| As a supervisor, one of your primary roles is managing. You are responsible for managing the resources (especially the human resources) of your department. A manager is frequently described as "someone who gets results through other people." The tasks of a manager are classically defined as those of planning, organizing, staffing, motivating, and controlling. Does that sound like what you're called on to do in your job?
If you look at these five functions carefully, you'll see that they really operate as a continuous cycle. Goals are established and plans are made in order to achieve a specific and desired result. Materials, machines, and time are organized, and people are selected to carry out the plans. While the work is going on, you direct and motivate. As soon as the work is progressing, you control the results by measuring, monitoring, and evaluating. When the result is not satisfactory, you analyze the reasons, make plans to deal with the causes, organize staff, direct, and control the new plans. Thus, the cycle starts all over again.
Management theorists talk about the cycle we've examined in terms of three elements: planning, action, and control.
To be effective as a supervisor, you must be a manager in the truest sense of the word. You plan, take action, and control.
The Supervisor As A Leader
Of the three elements in the management cycle, a supervisor spends the majority of time on activities connected with the action phase: organizing, staffing and motivating. It's in this phase that you are concerned with the people aspects of getting the work out. And it's in this phase that you are called upon to wear the hat of a leader.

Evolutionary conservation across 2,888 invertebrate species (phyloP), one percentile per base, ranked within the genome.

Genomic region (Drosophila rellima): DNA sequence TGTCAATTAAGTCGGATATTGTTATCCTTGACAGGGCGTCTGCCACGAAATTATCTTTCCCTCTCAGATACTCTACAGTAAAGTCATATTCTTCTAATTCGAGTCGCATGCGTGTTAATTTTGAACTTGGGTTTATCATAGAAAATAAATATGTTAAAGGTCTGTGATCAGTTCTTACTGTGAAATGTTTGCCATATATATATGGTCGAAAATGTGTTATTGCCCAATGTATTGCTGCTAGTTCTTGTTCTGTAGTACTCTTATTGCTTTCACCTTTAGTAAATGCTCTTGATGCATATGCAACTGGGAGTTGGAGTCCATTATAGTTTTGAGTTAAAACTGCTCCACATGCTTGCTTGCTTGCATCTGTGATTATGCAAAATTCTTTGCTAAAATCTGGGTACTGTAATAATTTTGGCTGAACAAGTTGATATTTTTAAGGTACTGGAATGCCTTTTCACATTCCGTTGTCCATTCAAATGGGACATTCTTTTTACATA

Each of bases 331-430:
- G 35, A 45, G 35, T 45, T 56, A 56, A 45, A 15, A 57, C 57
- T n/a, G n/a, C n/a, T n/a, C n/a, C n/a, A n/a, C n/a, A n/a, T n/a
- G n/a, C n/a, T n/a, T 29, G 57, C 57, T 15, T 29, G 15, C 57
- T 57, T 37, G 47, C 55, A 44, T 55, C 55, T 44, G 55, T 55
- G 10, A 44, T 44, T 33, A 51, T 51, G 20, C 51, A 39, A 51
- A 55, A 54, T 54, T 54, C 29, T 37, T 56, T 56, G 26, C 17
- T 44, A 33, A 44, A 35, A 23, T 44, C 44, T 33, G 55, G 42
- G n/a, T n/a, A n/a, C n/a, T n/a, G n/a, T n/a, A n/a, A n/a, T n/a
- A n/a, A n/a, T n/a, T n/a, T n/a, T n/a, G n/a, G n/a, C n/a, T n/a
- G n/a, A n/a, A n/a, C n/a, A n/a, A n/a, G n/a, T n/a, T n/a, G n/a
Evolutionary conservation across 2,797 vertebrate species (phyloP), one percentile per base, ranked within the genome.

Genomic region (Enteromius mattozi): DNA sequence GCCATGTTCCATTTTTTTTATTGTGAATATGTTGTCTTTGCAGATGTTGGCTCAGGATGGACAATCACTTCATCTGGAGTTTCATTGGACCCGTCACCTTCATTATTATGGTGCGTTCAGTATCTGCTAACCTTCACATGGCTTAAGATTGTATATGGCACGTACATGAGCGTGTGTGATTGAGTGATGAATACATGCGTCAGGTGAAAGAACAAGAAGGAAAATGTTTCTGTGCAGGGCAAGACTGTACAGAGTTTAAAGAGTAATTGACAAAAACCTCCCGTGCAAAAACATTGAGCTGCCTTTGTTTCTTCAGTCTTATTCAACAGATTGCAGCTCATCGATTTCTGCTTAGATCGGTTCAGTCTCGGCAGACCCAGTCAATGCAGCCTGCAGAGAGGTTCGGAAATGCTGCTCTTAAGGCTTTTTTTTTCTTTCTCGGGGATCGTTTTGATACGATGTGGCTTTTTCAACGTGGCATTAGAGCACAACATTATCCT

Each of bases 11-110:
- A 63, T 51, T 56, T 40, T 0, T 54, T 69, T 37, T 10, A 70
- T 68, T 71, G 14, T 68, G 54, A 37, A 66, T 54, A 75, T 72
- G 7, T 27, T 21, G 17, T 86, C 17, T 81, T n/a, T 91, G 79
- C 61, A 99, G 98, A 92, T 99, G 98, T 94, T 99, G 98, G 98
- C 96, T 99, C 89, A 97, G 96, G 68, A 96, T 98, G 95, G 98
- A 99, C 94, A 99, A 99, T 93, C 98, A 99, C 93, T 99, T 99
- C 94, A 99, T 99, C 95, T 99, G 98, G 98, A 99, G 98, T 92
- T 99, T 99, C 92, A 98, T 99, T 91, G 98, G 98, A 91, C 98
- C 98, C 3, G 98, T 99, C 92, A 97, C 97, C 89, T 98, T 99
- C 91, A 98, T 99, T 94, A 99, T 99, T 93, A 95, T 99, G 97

Your success in leading your department to greater productivity and profits lies in the word "leading". You are a supervisor. Your role is leadership.
In today's business and industrial climate, the best-laid plans and the tightest controls will produce minimal results unless they are activated by a skilled, professional leader. As a leader, you must be able to inspire people to follow your lead. No matter how technically capable you are, you won't be effective as a leader unless you gain the willing cooperation of others. You are the team's coach, captain, quarterback, cheerleader, and fan all rolled into one. You are the "linking pin" between the organization's goals and the workers, the people who the organization depends on to accomplish those goals. The best systems and procedures will produce limited results unless they are administered with full recognition of the fact that the workers who are to implement the systems and procedures are human and need to be managed, supervised, and guided by a leader.
As a supervisor, you must do much more than manage. You must gain the willing cooperation of those who look to you for leadership. You must learn to use all your strengths by recognizing, developing and utilizing the physical, mental and spiritual talents of your subordinates. It is a cooperative effort. Cooperation is not getting the other person to do what you want. Cooperation means getting the other person to want to do what you want.
Excerpts from Turrisi & Associates Supervisory Development Program and RAC